• this is a camp play.  At some stage I might get stuck into the relationship between Richard and Buckingham (a personal theory that causes wide-eyed incredulity in my classes, more often than not)

I’ve often described it as a pantomime for grown-ups.  Ironically, because a child’s pantomime is possibly the worst way I can think of spending an evening. Perhaps this takes on board the criticisms of those who favour other, more mature or ‘intellectual’ plays.  Richard is gleefully childish and petulant, at least until he becomes king, and there are several times where I want to shout:

He’s behind you!

or similar, at members of the cast:  Clarence, Hastings, the young Duke of York, the hapless Burghers of London, at the very least.

But … having ambled through the HVI plays for the first time this year, I have a completely different understanding of and respect for this play.  The Bitch is back in Act I scene iii, and there can be only one Bitch (capitalisation intended), as we saw in The Hollow Crown

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PTS 07/040: Grab your coat, love – you’ve pulled …

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‘What though I killed her husband and her father?’

Richard III:  Act I sc ii (Ponytail Shakespeare read-through)

Sub-title:  ‘Do you have free wi-fi?  Because I’m sensing a connection …’

At school, we have a department policy of sitting boy-girl where possible (until sixth form, at least), and in most classes there is a combination that seems to get on that bit too well.  So, I’ve been researching chat-up lines I can embarrass those pupils with.  Yes, I’m that kind of teacher …

These are the best clean ones I’ve found so far.  If you can top this, let me know.

Anyway, back to the play!  Shrug.  If you’ve decided to behave badly, you may as well test your strength straight away, right?  If we accept, after my last post, that the main thing on Richard‘s mind is the constant, inevitable rejection of women, it follows that his next step in the play (the true story is somewhat different) is to seduce someone …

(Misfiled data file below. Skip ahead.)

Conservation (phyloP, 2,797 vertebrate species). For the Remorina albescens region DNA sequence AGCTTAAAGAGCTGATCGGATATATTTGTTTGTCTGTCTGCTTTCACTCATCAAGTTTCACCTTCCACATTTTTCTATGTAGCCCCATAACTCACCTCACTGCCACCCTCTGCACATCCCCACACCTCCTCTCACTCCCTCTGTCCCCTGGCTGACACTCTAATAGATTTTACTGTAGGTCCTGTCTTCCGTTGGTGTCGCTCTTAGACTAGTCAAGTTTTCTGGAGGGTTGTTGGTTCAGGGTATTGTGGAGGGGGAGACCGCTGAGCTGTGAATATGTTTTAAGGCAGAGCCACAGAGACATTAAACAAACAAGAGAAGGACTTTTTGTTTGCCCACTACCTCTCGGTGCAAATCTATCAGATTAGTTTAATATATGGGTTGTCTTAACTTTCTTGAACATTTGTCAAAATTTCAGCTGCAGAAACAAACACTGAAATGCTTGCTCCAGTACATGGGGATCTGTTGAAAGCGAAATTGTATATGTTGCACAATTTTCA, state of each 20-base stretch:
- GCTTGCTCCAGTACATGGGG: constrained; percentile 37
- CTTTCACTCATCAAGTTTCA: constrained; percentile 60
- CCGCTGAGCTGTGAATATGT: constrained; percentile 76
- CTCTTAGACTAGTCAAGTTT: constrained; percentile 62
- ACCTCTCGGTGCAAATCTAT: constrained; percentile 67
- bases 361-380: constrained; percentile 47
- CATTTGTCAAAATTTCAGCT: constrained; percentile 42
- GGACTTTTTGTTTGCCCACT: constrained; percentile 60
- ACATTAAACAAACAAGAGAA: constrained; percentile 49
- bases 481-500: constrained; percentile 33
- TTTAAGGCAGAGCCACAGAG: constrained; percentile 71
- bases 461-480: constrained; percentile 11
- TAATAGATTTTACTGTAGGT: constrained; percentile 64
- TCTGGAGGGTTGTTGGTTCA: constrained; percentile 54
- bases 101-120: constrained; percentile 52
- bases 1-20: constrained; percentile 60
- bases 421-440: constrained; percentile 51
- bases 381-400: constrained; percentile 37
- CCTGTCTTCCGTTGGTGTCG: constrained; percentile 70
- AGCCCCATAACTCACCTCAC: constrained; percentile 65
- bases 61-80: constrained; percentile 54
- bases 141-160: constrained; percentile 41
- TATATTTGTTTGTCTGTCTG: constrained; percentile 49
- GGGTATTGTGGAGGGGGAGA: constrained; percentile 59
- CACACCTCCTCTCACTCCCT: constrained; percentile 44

(Can I also say it hurt my eyes to search for this image?  

See the lengths I am willing to go to for you?)

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Quote of the Week: 02 October

BH john julius norwichJohn Julius Norwich, Shakespeare’s Kings (Penguin:  London, 2000)

I like this book very much, and as I’m currently teaching Edward II to two separate groups of sixth-formers, I thought I’d look out a quotation for them regarding our hapless king.  Despite Edward not being one of Shakespeare‘s kings, Norwich doesn’t disappoint …

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Quote of the Week: 25 September

BH eltonGR Elton, A History of England:  England Under The Tudors (The Folio Society:  London, 1997)

If there was ever a knockout blow in the ebooks vs. physical books debate, I think The Folio Society supplies it.

The heft of them, the slipcases, the overall production values – even the feel of the paper stock makes these a pleasure to read, and as someone who usually subjects his books to ‘tough love’, it makes me look after them in a way I rarely do other books.

And the contents never fail to live up to the packaging …